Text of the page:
Ex-New York cop threatens to sue Garda after gun siezed

Former police officer alleges up to 10 armed gardaí raided home over firearm

An 88-year-old ex-New York City police officer is threatening to sue gardaí after alleging up to 10 armed officers raided his home in Co Cavan looking for a decommissioned firearm more than half a century old.

Jude McGovern, from Swanlinbar, said he has taken to bed suffering from stress after being treated like one of the FBI’s “Ten Most Wanted” fugitives during the “total overreaction” on Saturday morning.

The pensioner had just returned from his daily six-minute drive to Kinawley, Co Fermanagh, just across the Border, where he buys The Irish Times, when he found “eight to 10 armed officers” had “forced” their way into his house at around 9.30am.

“You would swear I was on the Ten Most Wanted list,” he said.


“I called them a litany of four-letter words. It was a total overreaction, totally unprofessional. They could have just knocked on the door and asked is Jude here. But they were able to force the door in and then go upstairs, pulling out my drawers, looking at my stuff.”

Originally from Swanlinbar, Mr McGovern emigrated in 1957 to the US, where he served for a time in the same division of the US Army as Elvis Presley — “but I never saw him” — and was based at Ford Hood in Texas. Then he was stationed for 18 months in the US military base in Neu-Ulm, Germany.

Afterwards Mr McGovern became a New York Police Department cop, before being assigned as a correctional officer at the notorious Rikers Island, the city’s largest prison.

During this time, he says, he was authorised to buy a personal protection firearm for when he was off-duty. The Smith and Wesson five shot revolver was purchased in Lower Manhattan for $75 in 1968. Before returning to retire in Ireland in 1996, he had it decommissioned across the Hudson River in Jersey.

Mr McGovern accepts he never declared the firearm on his arrival in Ireland, but that he was keeping it as a collector and for sentimental reasons.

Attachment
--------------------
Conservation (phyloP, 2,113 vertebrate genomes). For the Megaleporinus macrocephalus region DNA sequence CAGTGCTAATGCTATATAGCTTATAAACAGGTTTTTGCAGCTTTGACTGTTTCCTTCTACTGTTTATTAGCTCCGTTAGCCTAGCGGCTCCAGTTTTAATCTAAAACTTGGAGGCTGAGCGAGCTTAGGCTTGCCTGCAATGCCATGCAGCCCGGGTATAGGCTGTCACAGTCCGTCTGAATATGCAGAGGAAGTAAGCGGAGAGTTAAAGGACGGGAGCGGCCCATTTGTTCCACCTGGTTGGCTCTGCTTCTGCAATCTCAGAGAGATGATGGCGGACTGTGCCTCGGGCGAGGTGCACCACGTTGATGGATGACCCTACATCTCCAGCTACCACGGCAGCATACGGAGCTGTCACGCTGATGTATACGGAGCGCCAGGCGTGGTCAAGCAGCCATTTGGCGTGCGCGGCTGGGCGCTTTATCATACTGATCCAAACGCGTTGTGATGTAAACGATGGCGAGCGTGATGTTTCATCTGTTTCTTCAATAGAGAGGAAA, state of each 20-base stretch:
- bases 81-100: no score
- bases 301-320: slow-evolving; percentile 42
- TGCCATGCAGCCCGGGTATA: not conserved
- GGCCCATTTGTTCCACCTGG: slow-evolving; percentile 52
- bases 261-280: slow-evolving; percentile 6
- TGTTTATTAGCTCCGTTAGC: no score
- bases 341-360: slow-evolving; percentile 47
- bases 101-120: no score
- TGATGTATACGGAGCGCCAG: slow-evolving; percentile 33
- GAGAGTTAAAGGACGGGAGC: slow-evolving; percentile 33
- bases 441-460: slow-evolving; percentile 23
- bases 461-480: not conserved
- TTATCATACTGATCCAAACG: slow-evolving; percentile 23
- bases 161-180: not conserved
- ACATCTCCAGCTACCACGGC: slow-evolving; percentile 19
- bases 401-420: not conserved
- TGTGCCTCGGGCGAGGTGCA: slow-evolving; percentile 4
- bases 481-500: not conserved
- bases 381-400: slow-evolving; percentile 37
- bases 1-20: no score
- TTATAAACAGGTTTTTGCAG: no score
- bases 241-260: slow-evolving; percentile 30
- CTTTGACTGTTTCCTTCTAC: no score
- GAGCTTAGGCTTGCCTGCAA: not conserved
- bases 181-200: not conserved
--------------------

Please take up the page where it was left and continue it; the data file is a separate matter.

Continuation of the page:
“Technically, I was wrong I suppose, but then it wasn’t functional. It was a sentimental piece for me – I wasn’t holding up post offices or anything.”

Mr McGovern said he “foolishly” showed it to a local man about five years ago.

“I was talking to this guy at the door – Swanlinbar is a small town and people stop to talk. He was with his wife and kid and he asked if I carried a gun when I was in the cops,” he said.

“I said, as a matter of fact, I still have it. He said he’d love to see it, so I went upstairs and brought down the Smith and Wesson, and he said ‘Can I take a picture?’. Didn’t he put it on Facebook.

“My pictures were in the background, so that is where I think the Garda Síochána spotted this thing, after 4½ years.”

Mr McGovern said he was shocked when he came home on Saturday to find the large Garda presence including “four patrol cars and two unmarked cars”.

The gardaí had a warrant signed by a district judge on April 7th, he said, and cited the “unlawful possession of a firearm in suspicious circumstances” under the Firearms Act 1964.

“They were armed with rifles and everything. Now the whole town is talking about it; it is the number one topic.” He said he was contacting a solicitor in Ballinamore “and I’ll have to take his advice”.

“We have no police, no post office, no nothing in Swanlinbar, yet the police in this country could send 10 armed officers, four cars, two unmarked cars, to take me on, like I’m a danger to society

– I’m 88 years old. I’m going to sue them.”

Mr McGovern said he patrolled the streets of New York for 20 years “carrying that pistol in a holster on my leg 24/7, and I never pulled it out of its socket.” He “never even liked guns to be honest, I just kept it as it was sentimental”, he added.

Garda headquarters confirmed a “suspected unlicensed firearm” was seized during a search of property at Main Street in Swanlinbar on Saturday morning, saying it had been sent to the ballistics unit for analysis.

The Garda, however, declined to answer a number of questions and allegations about the operations. “An Garda Síochána do not comment on named individuals,” a Garda spokeswoman said.